For the first 10 years of my life, I feared puberty; I had nightmares about growing breasts and becoming a woman, oftentimes waking up just to cry real tears over the inexorable reality of my situation. Back then I didn't have terms like gender dysphoria or transgender to understand what it was I was going through. It was more than a struggle with growing up, and when I did eventually go through puberty as a female, I wanted nothing more than to die.
For nearly 5 years, I binded my chest to make it look flatter. I semi-permanently altered my posture by hunching my shoulders and back so my shirt wouldn't touch my chest. Today though, two weeks post-op from having peri-areolar top surgery, I celebrate a new lease on life, presenting more as the man I am.
Coming from a smaller Tennessee town, the process of finding a surgeon who would perform this surgery (and having it not cost an arm and a leg) proved tough. I had no clue where to go—all of the famous top surgeons were in Florida or Pennsylvania. My initial thought was to see plastic surgeons at clinics who, while they may not have much experience with transgender clients, had the technical skills to do what I wanted.
So I made appointments with Nashville plastic surgeons with ritzy clinics that specialized in things like mommy makeovers. Bad move. At one awful appointment, after having explained I had been socially transitioned for 5 years and medically for 1, a surgeon asked me if I was sure I had finished puberty yet. That was after their nurse stopped me at the front door, saying I needed a parent with me for my appointment. In most situations I would have been flattered to be seen as young but unfortunately being treated like I was twelve made the entire experience very unpleasant. It ended with the surgeon telling me I needed to consult my doctor about whether or not I was physically ready for this surgery—specifically whether my breasts were done growing or not.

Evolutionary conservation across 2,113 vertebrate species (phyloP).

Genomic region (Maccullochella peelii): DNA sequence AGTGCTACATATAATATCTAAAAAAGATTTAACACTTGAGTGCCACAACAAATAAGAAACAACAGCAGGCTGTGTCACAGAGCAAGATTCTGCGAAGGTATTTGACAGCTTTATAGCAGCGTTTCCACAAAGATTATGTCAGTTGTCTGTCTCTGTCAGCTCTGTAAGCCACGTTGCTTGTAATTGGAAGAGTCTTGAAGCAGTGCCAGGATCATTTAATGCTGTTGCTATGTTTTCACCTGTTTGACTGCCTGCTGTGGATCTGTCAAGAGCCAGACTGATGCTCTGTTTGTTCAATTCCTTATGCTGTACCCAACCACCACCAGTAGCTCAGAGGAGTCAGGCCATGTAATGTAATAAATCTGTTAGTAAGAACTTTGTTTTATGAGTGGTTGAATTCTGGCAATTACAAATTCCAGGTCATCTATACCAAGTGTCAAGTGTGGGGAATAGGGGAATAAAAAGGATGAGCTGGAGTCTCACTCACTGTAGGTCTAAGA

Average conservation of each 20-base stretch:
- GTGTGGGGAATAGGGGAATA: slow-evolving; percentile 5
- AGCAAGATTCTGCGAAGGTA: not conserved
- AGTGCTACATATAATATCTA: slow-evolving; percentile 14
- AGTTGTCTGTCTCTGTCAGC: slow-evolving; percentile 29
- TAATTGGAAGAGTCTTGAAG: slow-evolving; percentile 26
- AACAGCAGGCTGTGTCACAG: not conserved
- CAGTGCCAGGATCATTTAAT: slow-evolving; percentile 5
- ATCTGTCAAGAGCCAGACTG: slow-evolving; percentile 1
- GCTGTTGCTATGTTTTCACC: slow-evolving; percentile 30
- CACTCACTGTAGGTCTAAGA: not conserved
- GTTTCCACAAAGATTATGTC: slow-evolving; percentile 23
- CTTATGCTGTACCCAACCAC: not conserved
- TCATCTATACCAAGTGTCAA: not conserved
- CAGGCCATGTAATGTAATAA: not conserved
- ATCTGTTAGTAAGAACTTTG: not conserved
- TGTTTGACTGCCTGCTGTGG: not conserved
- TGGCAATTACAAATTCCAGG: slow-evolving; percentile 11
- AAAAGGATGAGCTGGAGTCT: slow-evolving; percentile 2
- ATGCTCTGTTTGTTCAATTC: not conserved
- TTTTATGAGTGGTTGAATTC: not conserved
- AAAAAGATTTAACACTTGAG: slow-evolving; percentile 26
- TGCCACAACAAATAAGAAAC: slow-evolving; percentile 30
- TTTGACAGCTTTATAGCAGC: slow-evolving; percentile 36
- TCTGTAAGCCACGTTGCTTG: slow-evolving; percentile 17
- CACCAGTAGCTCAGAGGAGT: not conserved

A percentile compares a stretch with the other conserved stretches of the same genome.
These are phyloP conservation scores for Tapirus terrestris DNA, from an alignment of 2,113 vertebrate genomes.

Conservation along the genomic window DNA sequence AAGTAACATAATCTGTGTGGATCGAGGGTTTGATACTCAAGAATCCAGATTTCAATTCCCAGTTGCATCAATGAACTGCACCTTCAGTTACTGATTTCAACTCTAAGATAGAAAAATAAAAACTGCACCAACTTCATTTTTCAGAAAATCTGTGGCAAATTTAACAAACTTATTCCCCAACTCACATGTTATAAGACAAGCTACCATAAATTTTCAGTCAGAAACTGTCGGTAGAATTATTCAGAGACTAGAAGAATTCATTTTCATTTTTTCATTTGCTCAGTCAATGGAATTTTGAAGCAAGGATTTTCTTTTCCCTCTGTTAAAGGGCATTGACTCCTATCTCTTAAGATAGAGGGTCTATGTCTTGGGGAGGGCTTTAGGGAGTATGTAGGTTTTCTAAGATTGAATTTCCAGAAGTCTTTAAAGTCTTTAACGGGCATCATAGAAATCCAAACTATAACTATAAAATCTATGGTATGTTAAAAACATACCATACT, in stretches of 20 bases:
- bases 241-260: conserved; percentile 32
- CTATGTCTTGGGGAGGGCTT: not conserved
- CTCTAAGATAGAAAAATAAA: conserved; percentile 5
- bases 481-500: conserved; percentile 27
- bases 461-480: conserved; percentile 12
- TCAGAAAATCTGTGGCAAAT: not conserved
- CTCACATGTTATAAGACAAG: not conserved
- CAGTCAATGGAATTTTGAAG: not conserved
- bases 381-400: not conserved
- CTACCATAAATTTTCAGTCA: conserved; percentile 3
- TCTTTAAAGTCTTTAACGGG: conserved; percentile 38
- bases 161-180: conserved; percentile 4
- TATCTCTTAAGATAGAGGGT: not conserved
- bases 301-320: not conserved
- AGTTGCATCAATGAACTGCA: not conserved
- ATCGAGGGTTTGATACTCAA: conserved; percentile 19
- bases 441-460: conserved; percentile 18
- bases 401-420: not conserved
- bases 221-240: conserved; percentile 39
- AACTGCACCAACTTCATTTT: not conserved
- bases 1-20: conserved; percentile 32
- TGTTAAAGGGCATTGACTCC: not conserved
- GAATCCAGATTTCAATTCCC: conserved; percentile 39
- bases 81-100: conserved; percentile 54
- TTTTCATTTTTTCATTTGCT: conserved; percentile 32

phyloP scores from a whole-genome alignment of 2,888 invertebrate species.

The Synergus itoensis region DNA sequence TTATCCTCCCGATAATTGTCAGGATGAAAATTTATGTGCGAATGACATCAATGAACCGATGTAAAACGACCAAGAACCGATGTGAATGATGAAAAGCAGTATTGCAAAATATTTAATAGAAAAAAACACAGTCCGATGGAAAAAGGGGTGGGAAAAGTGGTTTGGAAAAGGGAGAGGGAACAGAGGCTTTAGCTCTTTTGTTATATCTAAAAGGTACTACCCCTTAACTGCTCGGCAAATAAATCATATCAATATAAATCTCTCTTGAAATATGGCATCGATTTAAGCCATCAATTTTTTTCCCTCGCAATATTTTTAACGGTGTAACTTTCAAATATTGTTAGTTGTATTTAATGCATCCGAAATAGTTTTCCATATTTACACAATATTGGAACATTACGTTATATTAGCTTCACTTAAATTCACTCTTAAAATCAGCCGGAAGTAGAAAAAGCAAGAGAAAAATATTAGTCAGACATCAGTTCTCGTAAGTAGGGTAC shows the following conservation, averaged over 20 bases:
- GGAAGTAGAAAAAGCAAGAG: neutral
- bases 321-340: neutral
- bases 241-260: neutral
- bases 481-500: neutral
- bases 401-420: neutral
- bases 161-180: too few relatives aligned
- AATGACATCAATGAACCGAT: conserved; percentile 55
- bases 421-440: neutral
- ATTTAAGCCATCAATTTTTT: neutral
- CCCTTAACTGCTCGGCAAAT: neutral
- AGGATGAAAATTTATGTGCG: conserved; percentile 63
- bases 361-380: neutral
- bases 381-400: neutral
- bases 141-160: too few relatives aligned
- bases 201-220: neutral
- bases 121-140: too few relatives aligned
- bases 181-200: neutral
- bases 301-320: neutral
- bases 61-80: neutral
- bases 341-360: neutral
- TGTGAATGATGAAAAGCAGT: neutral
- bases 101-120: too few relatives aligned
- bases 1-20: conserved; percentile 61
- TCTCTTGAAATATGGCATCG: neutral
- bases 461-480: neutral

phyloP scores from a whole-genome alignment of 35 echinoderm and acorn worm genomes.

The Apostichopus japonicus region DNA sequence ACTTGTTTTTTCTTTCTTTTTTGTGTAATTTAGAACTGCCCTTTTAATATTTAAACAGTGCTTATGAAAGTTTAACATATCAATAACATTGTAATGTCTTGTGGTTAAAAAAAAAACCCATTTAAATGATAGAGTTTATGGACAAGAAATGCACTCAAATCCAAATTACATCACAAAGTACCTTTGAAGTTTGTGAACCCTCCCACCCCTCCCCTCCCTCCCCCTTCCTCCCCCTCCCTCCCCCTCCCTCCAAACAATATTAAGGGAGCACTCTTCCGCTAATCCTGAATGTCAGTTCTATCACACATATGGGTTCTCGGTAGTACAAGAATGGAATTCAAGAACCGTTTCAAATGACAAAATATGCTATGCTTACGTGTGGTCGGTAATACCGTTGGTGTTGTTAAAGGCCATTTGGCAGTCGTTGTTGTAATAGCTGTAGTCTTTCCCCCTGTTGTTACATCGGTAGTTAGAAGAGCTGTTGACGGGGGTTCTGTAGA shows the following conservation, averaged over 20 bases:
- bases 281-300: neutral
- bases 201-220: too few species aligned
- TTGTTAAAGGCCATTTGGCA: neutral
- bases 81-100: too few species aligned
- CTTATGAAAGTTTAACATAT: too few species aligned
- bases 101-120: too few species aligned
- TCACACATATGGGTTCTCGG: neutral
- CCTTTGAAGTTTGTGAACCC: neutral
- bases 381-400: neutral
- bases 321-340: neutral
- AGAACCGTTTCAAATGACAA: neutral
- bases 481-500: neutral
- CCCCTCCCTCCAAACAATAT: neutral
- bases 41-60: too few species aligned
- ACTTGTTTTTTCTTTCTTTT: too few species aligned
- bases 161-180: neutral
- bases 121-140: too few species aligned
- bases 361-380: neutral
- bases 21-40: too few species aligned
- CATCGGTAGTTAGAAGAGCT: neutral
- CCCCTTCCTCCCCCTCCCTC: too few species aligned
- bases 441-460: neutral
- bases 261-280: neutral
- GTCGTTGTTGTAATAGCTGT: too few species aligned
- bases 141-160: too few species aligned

After that I stopped going to see those kinds of plastic surgeons and was referred to Vanderbilt. From there, things went much better. At my first appointment, everyone made sure to use my preferred name and pronouns, while also going out of their way to make sure I was comfortable. My new surgeon, Dr. Al Kassis, knew exactly what kind of surgery I was talking about when I told him what I wanted and was great about making me understand his process. I left feeling extremely happy and excited by the prospect of finally being one step closer in the process.
I waited a few months for my insurance to be processed, get my pre-op appointment and for my surgery date to be finalized. On the day of my surgery, they were able to start over an hour earlier than expected. All of my nurses and doctors were friendly and professional; both of my nurses assured me I was in great hands and that they knew I would be thrilled by Dr. Al Kassis's work when it was over.
Upon first seeing my bare chest immediately after surgery, I wasn’t so sure. I was on a lot of drugs and very disoriented. It was not until a few weeks later, at my post-op appointment, that I actually got a clear idea of what I now looked like. And boy, I was f*****g thrilled.
Yes I was bruised and swollen, but I was also no longer mentally fighting what I saw in the mirror. I will have virtually no scarring thanks to Dr. Al Kassis and can be more confident in my everyday life.
When asked about his practice he said:
At Vanderbilt University Medical Center, we are committed to providing gender-affirming care, including a comprehensive range of surgical options. We deeply understand that transgender people have historically had limited access to care, and we have made significant investments to increase access for patients in Tennessee and throughout the Southeast. While gender-affirming procedures can be life-saving, we also know care given by our staff can set patients up for positive, long-term health outcomes. We have a standard of care that prioritizes communication, dignity, and the well-being of our patients.
I feel honored to work with an outstanding team focused on a comprehensive approach to patient care. Our patients report positive impacts on the mental, emotional, physical, and overall quality of life following gender-affirming procedures.
While we take great pride in the work we are doing today, we are already looking to increase the scope of our services over time. Vanderbilt seeks to advance health equity for transgender patients with world-class coordinated care, innovative research, and critical education for future generations of providers.
At my last appointment with him, after thanking him profusely for what he had done for me, he thanked me and asked me to share his work with others. A lot of people in the South have no clue where to start with this kind of process—I know I was clueless. It’s difficult and I hope that by sharing my story, it will give the community more knowledge and resources within Tennessee.